Welcome to my (not exhaustive) Power Automate Function Reference. Flow is a fantastic tool that provides multiple possibilities for automation and integration with PowerApps, SharePoint, and a vast number of other connectors. It has an impressive array of functions that help us perform some tasks efficiently. For my Power Automate Function Reference, I want to focus on providing additional information based on my experience. With this, I’ll save you time, by compiling things I find in forums, blogs, my projects, and Microsoft’s documentation in a simple reference. Below you can find the functions available until now separated into sections for better organization.
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The utcNow Function is equivalent to Now function in SharePoint and PowerApps, but it always returns the current date in UTC. SharePoint and PowerApps consider the timezone and return the converted time.
The dayOfWeek Function will return an integer number that represents the day of the week for a date, where 0 is Sunday, 1 is Monday ending in 6, a Saturday.
The addDays Function works just like the addSeconds Function and other similar functions. It adds the number of days to a specific date, based on a particular format.
The addMinutes Function works just like the addSeconds Function and other similar functions. It adds the number of minutes to a specific date, based on a particular format.
Power Automate provides functions to add time-based on each of the units. For example, you can use the addSeconds Function to add only seconds, but the addToTime Function can provide a lot more flexibility since you define the unit that you want to add.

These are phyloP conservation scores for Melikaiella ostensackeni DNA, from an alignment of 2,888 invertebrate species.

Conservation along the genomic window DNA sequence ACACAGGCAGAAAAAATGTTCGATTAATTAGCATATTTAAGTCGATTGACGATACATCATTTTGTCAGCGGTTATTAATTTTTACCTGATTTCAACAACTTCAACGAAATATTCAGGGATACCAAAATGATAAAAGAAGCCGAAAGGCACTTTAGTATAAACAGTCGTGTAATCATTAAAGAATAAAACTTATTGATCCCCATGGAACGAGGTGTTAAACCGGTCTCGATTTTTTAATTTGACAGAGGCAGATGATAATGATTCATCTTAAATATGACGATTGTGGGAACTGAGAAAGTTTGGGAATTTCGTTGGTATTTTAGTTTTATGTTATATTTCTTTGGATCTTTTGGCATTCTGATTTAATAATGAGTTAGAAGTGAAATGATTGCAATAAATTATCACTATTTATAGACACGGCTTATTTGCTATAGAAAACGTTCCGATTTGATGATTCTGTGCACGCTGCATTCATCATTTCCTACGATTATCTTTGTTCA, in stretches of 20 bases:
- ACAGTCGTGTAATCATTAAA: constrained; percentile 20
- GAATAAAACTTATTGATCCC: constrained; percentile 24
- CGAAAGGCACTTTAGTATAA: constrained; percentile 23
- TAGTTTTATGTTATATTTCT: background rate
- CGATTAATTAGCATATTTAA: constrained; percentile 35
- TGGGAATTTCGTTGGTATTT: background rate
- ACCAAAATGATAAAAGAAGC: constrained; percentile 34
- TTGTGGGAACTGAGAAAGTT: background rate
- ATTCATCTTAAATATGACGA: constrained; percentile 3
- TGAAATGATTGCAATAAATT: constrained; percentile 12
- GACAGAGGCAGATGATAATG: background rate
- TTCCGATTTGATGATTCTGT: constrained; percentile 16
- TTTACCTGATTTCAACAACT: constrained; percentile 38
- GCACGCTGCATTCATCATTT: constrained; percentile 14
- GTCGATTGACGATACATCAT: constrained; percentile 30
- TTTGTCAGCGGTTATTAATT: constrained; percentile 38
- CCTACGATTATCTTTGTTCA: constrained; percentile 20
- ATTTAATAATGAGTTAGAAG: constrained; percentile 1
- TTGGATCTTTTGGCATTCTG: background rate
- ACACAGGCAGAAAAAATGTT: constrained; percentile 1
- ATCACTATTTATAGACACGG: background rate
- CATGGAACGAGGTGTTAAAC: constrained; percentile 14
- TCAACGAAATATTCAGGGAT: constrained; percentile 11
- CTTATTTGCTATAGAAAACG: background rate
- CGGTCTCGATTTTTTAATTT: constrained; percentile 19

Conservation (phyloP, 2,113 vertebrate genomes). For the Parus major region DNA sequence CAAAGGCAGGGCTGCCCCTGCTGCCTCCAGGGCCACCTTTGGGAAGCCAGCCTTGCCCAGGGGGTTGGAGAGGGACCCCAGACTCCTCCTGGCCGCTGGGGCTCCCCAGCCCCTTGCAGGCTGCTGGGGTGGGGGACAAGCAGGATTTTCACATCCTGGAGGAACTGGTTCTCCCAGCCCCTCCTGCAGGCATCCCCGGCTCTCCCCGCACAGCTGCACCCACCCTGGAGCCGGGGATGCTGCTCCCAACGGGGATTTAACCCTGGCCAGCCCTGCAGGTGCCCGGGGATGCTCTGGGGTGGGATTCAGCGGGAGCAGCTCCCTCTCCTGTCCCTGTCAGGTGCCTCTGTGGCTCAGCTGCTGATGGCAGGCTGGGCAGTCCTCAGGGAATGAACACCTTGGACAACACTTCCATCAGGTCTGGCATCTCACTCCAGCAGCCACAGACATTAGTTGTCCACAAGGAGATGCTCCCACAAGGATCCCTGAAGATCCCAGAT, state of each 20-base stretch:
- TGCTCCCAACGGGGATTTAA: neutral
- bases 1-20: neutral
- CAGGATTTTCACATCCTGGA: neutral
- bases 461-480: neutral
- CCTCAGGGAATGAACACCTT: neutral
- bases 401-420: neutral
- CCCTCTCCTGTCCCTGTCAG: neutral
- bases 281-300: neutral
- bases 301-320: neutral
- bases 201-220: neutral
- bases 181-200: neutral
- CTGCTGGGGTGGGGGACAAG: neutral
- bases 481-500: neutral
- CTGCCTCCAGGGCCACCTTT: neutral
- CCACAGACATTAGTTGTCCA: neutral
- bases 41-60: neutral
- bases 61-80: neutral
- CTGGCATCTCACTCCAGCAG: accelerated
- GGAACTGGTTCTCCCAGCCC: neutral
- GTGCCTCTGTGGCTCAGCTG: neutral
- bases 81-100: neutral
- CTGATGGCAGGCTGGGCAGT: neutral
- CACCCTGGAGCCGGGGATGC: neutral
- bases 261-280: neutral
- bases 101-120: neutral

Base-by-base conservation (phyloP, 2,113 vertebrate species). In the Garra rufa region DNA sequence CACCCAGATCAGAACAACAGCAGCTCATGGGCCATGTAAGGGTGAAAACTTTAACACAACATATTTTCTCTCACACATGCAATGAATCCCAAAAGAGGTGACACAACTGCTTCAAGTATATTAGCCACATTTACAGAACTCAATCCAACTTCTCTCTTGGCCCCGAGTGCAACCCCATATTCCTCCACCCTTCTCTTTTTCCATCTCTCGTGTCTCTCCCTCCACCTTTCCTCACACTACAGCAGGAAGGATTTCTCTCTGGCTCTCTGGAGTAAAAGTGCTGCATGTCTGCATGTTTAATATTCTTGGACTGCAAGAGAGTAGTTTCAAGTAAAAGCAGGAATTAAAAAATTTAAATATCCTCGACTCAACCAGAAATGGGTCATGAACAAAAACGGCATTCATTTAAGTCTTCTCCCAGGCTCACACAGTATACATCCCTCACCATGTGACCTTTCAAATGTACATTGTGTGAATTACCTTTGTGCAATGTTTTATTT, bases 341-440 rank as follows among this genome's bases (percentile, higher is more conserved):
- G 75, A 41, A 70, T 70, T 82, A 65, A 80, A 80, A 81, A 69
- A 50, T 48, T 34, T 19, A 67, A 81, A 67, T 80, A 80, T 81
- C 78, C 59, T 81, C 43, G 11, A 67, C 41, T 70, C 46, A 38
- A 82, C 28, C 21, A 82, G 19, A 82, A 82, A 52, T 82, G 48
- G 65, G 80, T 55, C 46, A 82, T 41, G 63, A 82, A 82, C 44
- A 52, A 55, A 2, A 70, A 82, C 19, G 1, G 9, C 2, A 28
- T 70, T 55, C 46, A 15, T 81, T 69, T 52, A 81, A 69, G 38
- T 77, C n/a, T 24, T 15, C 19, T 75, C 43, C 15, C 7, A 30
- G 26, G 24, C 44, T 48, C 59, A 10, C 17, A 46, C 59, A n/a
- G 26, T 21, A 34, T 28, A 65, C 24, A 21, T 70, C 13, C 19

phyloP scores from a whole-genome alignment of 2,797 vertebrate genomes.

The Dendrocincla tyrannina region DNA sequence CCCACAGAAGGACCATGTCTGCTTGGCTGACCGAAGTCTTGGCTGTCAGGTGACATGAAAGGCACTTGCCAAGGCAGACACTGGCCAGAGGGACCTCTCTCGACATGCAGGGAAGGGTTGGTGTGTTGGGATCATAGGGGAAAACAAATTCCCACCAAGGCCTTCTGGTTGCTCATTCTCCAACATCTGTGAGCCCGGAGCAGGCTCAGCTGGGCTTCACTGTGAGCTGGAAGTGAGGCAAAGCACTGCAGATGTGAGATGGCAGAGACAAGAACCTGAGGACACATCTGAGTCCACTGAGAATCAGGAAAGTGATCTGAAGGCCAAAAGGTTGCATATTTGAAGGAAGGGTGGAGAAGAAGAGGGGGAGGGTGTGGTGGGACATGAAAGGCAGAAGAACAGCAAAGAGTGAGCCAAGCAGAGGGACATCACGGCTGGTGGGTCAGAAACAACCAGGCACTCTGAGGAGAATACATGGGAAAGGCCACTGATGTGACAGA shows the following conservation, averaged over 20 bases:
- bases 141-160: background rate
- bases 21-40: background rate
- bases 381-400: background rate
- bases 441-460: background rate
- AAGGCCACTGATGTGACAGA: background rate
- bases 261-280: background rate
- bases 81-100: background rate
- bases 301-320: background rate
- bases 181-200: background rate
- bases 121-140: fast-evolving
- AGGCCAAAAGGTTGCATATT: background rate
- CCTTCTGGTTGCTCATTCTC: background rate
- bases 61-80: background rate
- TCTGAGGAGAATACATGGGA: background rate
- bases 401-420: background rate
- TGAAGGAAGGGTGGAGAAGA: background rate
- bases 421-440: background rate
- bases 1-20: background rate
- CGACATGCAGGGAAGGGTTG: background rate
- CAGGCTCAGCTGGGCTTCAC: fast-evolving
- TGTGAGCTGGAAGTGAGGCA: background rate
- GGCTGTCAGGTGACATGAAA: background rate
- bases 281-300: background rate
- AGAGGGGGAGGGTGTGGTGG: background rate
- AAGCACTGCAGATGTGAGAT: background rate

The min Function finds in an array of numbers the lowest number. Quite simple and handy.
The toUpper Function sets all items in a string to uppercase.
I won’t be able to provide information for all Flow functions (that would be overkill and time consuming). I’ll focus on the most common ones, but if you need more details, I recommend taking a look at Microsoft’s function reference that contains the full reference material. You can also find excellent information in use expressions with conditions. Finally, please get in touch. You send me an email, interact on Twitter, or add a comment. Based on the demand, I can try to focus more on specific functions. The Flow Function function reference joins the Friday Function lineup alongside PowerApps and SharePoint. I’ll explore weekly some functions and provide recommendations on how to use them more efficiently, so be sure to come back. For now, this is the Full lineup, but this will give you some material to get you on your way and create impressive applications and automation.
More functions will come every Friday so don’t get discouraged for seeing only a few.